CHAPTER SIXTEEN I MIGHT HAVE TOLD YOU OF THE BEGINNING OF THIS LIAISON IN A FEW LINES BUT I WANTED YOU TO SEE EVERY STEP BY WHICH WE CAME I TO AGREE TO WHATEVER MARGUERITE WISHED Sure, I'd be happy to continue the conversation. So, you mentioned that Chapter Sixteen of the book talks about the beginning of the Liaison, which is a new line of fashion. But before that, you mentioned that you wanted to see every step by which we came to whatever magazine wished. Can you tell us more about that? So, I'm going to try to summarize what you've said. \n\nYou've told me that you've been in a relationship with this person for a while, but you've been feeling like you're in a rut. You're feeling like you're not growing, you're not evolving, you're not learning new things. You're feeling like you're stuck in a pattern, and it's not fulfilling for you.
And … will the quarterback market get reset — and how many times? And will the quarterback market get reset? And how many times will he have to reset it? And will the quarterback market get reset? And how many times?
– respond
And … will the quarterback market get reset — and how many times? Oh, my goodness. I think it's a great question. I think it's a great question. And I think it's something that we're all grappling with in different ways. And I think it's one of the things that I think we're all trying to figure out right now. I think that, you know, the idea of what it means to be a woman, what it means to be a feminist, what it means to be a leader, what it means to be a mother, what it means to be a wife, what it means to be a friend I think it's important to note that, you know, the term quarterback marker is not a term that I would use. It's not a term that I think is useful. I think it's a term that's been created to try to make quarterbacks seem like they're not quarterbacks. They're not quarterbacks. They're not the ones that make the plays.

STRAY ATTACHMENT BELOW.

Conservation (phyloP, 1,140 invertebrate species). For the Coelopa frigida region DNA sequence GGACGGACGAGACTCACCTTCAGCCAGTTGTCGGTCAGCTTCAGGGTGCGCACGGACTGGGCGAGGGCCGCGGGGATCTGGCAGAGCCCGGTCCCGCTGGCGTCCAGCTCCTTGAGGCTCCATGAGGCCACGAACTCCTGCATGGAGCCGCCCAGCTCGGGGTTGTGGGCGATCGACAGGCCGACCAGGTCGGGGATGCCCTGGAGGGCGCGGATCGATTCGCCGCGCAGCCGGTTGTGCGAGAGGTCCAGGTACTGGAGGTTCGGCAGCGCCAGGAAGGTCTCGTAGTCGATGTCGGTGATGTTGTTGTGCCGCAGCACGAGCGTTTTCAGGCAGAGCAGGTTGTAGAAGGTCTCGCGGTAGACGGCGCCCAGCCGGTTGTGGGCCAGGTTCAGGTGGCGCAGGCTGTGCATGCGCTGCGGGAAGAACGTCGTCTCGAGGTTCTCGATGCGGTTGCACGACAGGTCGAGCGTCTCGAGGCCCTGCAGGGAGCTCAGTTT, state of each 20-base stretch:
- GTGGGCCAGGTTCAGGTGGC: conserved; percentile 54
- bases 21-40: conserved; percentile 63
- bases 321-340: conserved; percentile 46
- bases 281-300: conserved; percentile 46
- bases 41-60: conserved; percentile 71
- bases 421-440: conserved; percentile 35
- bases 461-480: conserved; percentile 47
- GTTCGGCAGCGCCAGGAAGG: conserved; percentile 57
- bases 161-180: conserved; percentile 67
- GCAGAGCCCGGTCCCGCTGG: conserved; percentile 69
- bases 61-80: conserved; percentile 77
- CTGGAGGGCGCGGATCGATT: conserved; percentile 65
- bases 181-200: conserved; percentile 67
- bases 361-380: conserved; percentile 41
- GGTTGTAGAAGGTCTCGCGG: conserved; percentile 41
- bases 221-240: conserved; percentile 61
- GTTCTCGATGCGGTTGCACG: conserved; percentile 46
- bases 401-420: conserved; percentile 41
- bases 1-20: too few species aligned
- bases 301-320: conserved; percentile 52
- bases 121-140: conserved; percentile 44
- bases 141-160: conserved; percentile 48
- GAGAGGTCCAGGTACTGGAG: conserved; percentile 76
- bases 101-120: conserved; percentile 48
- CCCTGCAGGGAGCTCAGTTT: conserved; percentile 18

In general, we think these results show some level of textual and acoustic understanding despite the low level of training. The model performs quite well on transcription and is passable at responding/summarizing/generally responding to out of domain responses. The replies are also a bit silly, perhaps, but reflect the source data of spontaneous conversation and natural disfluencies in how people talk, instead of how they write.

Our theory is that transcription is too ‘easy’ and that we instead need to focus on a broader mix of textual understanding tasks in the audio domain. Future work will focus more heavily on responding (see also Wang 2023 and Fathullah 2023) and generating a conversational reply. Additionally, generating better captions is promising for the tasks and for the assistant persona, or using multiple turns of conversation. Finally, we used a wav2vec2 model that was finetuned for ASR already, which may have guided our results too far towards ASR.

The pretraining loss curve shows some interesting results. We see understanding emerge quickly, after around 1k steps with our setup, which corresponds to around 350 hours of audio. Earlier checkpoints show no real learning. 350 hours is all you need??

We will release the model on HuggingFace if there is demand - the code was intended to only be run once and will take a bit of work to cleanup.

We're building with a select number of alpha partners. If you're interested in learning more, we'd love to hear from you.